Boasting one of the best cocktail programs in the city, the classic and original compositions are done with a level of expertise that matches the sophisticated aesthetic of the lounge. The Corbata Mia ($12) is blanco tequila, watermelon shrub, lime, orgeat and pastiche bitters. It’s one of those cocktails that almost transcends description, and fits in with the entire creative oeuvre of the list — the pistachio and orgeat bring a nuttiness that is unexpected perfection in a tequila cocktail. The wine list is an excellent reflection of the kind of scene that owner and sommelier Scott Mattson is trying to curate. It includes a thoughtful selection of reds, whites, bubbles, ports and dessert wines.
The food menu is equally impressive. Oysters, charcuterie, pâté, and surf and turf are but a few of the markers of refinement that comprise the menu. The real highlight is chef Greg Weadick’s changing tasting menu inspired by historic jazz albums. Having taking inspiration from many records including Art Blakey’s Moanin and Led Zeppelin’s Houses of the Holy — the current menu is a tribute to Miles Davis’ Prestige Quintet Sessions. The five-course menu is $59 with an optional pairing selected by Mattson for an additional $35 per person.
Ophelia’s Electric Soapbox
When: Monday – Friday, 4 p.m. – 12 a.m., Saturday, 10 – 1 a.m. and Sunday 10 – 12 a.m. Calendar here.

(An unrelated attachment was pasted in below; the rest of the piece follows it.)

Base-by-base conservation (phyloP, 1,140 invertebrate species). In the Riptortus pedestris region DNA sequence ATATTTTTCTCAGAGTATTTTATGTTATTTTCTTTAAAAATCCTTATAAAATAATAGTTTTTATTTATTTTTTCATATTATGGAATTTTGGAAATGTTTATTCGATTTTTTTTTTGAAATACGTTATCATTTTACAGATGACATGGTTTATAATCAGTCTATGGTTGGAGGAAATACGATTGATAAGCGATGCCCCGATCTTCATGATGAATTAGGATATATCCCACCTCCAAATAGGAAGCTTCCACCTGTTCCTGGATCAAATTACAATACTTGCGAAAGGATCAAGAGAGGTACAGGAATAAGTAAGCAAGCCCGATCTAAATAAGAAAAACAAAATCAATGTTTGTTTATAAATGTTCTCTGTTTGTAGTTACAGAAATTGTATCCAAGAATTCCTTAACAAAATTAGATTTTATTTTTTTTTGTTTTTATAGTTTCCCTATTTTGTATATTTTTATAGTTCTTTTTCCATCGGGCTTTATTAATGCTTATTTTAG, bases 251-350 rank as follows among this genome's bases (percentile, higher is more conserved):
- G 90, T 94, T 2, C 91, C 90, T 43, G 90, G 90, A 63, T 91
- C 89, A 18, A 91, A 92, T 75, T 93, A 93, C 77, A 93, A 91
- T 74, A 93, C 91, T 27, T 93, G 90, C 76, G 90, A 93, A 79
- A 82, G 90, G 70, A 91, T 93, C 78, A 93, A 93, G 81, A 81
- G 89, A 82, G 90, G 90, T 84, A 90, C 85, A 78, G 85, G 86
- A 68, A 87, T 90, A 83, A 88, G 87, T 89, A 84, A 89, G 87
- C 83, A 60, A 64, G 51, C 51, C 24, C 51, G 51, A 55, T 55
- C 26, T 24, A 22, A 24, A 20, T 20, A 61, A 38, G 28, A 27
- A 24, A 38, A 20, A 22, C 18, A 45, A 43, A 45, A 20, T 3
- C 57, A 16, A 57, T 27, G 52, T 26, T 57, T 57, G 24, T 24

Where: 1215 20th St., Denver.
The Lowdown: Justin Cucci has a knack for creative enterprises. From the converted mortuary Linger to his most recent endeavor — Middle Eastern tapas Shangri-La El Five — the man is no stranger to unusual aesthetic juxtapositions. Ophelia’s Electric Soapbox is a fantastic eatery and music venue occupying the space of an old brothel — with design elements to match the venues racy history. Erotic pulp novels and movie posters line the walls and bar top, suggestive slogans abound. Though it is the layout that is perhaps the venue’s greatest merit. The stage is downstairs, with the main dining area looking down on it from above. While the unconventional motif can be the initial draw, the quality of the place vastly surpasses the novelty. Extraordinary food and a lineup that includes big names, throwback gems and a variety of local parties ensure that Ophelia’s will be a staple of Denver’s growing music scene for years to come. Upcoming acts include reggae legends Black Uhuru, local hotshot Wes Watkins and hip hop icons The Pharcyde.
Like the rest of Cucci’s operations, the food at Ophelia’s is top notch — a long list of local partners and a commitment to using organic ingredients as much as possible lays a good foundation. Everything is approached creatively — ordinary items are rethought into something sublime. The brothel burger ($17) is elk, Korean BBQ, miso candied bacon, ponzu onions, pickled vegetables and a pretzel bun. The cocktail menu takes inspiration from the locales explicit underpinnings with beverage titles including Passion Tramp, Hard Eight and Call Boy. The Sex Machine ($12) is tequila, ancho reyes, Leopold peach, lime and cayenne. Spicy and refreshing, the peach still sits front and center. Also, open for a weekend brunch, Ophelia’s is a good indication that Denver is becoming a city where the bar set for imagination and excellence is indeed on the rise.
All Photography by Alden Bonecutter.